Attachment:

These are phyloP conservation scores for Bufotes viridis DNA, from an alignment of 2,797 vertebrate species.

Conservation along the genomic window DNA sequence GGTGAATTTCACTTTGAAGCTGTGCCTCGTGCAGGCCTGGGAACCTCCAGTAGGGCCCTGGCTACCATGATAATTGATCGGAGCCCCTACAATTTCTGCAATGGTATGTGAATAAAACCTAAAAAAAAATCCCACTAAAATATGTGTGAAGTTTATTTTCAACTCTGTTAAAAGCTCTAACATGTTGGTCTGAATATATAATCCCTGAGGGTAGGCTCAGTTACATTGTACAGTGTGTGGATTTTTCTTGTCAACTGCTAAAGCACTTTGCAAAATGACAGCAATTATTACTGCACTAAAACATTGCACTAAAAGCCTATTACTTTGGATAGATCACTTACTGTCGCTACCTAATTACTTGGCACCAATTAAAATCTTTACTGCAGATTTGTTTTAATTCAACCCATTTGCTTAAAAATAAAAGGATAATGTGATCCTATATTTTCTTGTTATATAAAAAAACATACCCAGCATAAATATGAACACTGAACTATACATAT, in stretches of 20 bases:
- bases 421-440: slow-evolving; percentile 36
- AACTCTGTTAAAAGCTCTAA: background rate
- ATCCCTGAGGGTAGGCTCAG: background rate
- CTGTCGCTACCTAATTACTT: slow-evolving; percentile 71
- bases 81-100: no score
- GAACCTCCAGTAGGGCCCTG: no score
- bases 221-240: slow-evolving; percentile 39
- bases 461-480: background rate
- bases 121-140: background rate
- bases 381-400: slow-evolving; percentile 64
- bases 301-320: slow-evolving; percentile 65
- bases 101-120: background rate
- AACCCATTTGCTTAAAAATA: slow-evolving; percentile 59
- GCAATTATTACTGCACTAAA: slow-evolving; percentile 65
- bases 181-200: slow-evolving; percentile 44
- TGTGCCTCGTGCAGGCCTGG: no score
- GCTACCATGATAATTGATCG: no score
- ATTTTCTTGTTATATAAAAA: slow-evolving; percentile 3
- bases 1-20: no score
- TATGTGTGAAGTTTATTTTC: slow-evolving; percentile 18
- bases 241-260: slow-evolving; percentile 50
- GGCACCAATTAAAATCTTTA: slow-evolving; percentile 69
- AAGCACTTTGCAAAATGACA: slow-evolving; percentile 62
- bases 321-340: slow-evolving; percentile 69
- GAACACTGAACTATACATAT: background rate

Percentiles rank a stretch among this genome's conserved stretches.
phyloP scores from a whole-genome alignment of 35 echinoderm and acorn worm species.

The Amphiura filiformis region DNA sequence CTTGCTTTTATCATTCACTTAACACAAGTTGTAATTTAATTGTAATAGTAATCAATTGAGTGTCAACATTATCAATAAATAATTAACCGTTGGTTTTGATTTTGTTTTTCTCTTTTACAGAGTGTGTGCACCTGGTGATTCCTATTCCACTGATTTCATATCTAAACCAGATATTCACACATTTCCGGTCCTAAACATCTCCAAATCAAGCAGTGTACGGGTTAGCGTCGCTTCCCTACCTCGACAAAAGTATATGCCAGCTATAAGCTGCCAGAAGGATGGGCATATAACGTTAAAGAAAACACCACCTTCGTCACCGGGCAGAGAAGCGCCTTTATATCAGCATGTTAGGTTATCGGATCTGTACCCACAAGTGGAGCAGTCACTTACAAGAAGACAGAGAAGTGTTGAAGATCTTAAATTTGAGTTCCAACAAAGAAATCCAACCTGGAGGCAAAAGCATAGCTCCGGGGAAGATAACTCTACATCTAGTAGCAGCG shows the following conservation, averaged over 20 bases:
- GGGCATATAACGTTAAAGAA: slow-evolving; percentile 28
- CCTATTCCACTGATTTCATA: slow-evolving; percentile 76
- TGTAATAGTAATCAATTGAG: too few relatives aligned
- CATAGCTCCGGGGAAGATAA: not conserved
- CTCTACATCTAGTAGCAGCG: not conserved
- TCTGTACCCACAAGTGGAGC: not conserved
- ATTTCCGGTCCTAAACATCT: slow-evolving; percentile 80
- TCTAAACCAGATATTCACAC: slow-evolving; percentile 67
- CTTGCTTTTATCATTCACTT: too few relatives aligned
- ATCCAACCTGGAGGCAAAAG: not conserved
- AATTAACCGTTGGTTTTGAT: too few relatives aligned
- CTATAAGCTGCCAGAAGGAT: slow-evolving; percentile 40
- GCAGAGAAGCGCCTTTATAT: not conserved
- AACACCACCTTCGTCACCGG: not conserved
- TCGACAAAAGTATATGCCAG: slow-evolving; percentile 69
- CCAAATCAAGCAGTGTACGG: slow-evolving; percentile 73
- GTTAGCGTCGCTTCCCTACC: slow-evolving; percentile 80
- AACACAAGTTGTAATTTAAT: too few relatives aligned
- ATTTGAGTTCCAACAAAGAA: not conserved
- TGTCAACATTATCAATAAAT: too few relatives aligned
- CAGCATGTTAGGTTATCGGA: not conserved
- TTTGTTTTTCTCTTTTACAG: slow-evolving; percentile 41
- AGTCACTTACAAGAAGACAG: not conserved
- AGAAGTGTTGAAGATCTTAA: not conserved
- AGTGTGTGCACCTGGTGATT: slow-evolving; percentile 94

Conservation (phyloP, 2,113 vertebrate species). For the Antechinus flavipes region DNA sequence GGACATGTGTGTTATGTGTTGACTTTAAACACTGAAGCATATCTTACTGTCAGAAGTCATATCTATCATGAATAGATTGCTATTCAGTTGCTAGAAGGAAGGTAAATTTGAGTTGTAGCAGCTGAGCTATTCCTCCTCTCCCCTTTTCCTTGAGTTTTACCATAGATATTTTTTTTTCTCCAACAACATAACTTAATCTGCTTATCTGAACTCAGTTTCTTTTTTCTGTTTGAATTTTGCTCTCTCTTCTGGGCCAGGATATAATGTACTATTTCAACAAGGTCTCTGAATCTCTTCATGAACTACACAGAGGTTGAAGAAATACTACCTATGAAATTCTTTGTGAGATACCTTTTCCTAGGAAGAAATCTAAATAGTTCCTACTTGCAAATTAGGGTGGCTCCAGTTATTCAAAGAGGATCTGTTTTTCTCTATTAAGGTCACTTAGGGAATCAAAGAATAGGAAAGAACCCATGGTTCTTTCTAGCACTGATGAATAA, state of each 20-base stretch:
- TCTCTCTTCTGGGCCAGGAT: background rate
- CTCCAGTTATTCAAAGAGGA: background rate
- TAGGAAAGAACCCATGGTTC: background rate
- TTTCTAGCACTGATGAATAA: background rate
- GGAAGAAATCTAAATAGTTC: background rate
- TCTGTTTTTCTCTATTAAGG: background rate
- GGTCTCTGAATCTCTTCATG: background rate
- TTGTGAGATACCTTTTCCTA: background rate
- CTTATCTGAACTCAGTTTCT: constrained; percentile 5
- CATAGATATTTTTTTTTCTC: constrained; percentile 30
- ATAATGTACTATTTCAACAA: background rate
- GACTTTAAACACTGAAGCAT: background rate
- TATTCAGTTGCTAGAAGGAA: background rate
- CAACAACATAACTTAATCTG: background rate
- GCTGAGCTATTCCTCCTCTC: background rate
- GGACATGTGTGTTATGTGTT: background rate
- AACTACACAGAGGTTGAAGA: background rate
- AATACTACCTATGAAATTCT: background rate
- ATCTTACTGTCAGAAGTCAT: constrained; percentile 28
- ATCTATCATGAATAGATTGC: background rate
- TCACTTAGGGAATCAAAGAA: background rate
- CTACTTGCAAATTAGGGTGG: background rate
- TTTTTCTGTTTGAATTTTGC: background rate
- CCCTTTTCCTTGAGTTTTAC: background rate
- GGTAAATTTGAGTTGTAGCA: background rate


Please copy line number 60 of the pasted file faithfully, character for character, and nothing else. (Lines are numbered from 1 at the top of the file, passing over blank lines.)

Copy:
- TTTCTAGCACTGATGAATAA: background rate